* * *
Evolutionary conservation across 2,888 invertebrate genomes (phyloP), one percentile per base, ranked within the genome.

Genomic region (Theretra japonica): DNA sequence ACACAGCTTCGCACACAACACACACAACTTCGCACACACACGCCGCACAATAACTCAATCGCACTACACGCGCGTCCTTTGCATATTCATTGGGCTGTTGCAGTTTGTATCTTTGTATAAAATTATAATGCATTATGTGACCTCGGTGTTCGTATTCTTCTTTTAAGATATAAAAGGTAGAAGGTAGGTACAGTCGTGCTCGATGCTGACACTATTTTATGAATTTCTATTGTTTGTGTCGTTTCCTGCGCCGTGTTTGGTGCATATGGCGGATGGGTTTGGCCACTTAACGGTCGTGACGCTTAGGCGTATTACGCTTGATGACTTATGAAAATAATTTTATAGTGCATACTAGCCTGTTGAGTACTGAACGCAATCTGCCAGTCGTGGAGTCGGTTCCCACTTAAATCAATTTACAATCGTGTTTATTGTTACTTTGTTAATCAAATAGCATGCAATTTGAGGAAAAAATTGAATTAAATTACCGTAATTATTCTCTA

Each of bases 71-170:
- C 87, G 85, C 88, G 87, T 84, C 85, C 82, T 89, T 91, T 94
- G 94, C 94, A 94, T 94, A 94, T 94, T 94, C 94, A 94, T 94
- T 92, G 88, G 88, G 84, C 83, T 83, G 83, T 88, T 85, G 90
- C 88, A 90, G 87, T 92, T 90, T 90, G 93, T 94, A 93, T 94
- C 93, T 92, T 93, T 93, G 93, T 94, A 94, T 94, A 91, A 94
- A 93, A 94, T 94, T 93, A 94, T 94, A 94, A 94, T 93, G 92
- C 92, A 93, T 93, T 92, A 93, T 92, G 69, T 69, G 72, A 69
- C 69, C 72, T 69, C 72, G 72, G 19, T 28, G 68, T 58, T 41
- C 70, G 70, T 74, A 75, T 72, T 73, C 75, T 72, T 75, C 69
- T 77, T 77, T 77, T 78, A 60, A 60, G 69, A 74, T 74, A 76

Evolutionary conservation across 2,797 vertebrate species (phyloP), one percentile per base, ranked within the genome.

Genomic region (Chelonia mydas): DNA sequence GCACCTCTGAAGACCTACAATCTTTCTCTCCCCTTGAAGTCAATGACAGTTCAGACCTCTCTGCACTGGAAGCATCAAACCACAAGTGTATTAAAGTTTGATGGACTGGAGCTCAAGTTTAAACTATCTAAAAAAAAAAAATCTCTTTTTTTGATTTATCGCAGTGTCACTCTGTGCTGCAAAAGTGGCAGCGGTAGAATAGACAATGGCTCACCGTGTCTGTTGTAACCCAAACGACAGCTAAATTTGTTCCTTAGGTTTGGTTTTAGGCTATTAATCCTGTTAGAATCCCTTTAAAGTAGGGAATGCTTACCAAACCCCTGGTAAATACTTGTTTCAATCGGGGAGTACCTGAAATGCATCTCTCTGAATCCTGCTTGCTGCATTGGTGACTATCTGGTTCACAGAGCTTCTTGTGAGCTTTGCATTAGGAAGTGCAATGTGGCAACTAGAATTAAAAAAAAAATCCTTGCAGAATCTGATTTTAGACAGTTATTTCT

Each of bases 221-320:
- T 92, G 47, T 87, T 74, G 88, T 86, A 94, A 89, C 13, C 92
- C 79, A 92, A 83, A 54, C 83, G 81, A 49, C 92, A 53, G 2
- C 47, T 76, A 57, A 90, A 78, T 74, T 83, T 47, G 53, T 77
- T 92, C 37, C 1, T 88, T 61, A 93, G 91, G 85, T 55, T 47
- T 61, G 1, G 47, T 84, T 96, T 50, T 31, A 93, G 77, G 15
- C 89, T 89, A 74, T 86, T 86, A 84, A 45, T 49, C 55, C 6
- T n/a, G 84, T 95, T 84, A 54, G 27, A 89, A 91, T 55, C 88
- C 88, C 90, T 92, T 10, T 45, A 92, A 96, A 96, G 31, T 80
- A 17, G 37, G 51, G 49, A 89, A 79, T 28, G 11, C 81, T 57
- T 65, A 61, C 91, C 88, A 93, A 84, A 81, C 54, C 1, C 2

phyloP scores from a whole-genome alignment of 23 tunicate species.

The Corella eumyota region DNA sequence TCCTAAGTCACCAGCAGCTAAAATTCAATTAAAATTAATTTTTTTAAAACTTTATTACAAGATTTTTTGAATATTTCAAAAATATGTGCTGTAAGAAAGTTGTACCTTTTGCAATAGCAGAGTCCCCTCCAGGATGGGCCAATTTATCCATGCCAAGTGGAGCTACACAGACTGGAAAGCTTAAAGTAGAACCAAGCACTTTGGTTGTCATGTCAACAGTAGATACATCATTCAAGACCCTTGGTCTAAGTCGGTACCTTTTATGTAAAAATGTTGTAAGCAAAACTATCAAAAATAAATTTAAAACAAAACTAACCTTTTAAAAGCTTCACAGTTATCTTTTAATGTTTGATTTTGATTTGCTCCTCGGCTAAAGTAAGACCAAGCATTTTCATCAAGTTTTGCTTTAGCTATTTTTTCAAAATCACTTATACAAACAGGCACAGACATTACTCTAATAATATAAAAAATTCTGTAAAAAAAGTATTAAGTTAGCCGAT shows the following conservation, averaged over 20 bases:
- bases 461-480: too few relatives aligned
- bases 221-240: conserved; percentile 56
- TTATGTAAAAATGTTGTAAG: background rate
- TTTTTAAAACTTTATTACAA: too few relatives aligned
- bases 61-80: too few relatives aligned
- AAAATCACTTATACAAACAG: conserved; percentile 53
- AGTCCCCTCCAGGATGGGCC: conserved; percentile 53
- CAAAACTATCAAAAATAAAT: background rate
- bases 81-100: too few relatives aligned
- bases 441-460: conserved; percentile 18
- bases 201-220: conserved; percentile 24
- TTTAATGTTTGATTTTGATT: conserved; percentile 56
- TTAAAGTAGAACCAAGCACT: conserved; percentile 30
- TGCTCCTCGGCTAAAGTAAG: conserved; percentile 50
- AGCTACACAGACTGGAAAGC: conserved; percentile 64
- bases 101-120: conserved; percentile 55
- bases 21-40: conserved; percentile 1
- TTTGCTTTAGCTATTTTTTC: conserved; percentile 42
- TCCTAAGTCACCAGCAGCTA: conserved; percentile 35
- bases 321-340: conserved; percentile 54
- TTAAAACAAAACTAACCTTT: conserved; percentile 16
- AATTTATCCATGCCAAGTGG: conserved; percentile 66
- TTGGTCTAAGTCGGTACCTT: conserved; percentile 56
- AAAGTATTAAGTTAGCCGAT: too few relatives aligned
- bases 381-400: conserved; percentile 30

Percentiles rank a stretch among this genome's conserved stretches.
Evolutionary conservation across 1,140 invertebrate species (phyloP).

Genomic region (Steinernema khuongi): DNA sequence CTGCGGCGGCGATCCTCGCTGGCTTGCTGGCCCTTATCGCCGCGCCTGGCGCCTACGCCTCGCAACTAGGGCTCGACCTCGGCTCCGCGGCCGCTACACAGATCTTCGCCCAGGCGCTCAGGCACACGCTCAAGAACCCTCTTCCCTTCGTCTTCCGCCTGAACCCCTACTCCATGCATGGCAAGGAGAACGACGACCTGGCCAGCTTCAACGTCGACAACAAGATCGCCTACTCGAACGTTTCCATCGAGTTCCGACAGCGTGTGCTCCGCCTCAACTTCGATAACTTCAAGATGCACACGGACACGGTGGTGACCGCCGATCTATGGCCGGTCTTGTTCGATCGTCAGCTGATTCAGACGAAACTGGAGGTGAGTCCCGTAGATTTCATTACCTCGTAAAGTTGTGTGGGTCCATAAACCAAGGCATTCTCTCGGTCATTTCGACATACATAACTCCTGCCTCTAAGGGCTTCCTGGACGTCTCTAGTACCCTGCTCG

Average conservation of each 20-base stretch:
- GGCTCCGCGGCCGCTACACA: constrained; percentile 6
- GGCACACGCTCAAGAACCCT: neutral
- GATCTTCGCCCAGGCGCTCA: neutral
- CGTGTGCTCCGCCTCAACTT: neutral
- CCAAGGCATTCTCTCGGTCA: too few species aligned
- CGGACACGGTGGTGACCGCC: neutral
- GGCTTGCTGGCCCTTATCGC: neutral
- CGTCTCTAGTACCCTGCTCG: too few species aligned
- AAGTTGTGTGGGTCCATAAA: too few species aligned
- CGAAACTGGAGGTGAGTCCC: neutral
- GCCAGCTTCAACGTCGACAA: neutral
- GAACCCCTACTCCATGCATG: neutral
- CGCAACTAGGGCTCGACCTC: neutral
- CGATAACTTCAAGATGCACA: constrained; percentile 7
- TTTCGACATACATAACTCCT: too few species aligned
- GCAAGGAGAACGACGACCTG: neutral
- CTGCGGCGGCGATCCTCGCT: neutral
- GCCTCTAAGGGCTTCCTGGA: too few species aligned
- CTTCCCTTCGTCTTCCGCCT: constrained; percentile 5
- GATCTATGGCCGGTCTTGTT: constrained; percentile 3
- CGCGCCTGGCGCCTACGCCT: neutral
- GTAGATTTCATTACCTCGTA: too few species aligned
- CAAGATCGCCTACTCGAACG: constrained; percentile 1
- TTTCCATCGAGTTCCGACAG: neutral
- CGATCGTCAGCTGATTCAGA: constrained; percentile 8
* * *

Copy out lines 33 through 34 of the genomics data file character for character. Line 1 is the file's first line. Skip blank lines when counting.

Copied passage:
- bases 61-80: too few relatives aligned
- AAAATCACTTATACAAACAG: conserved; percentile 53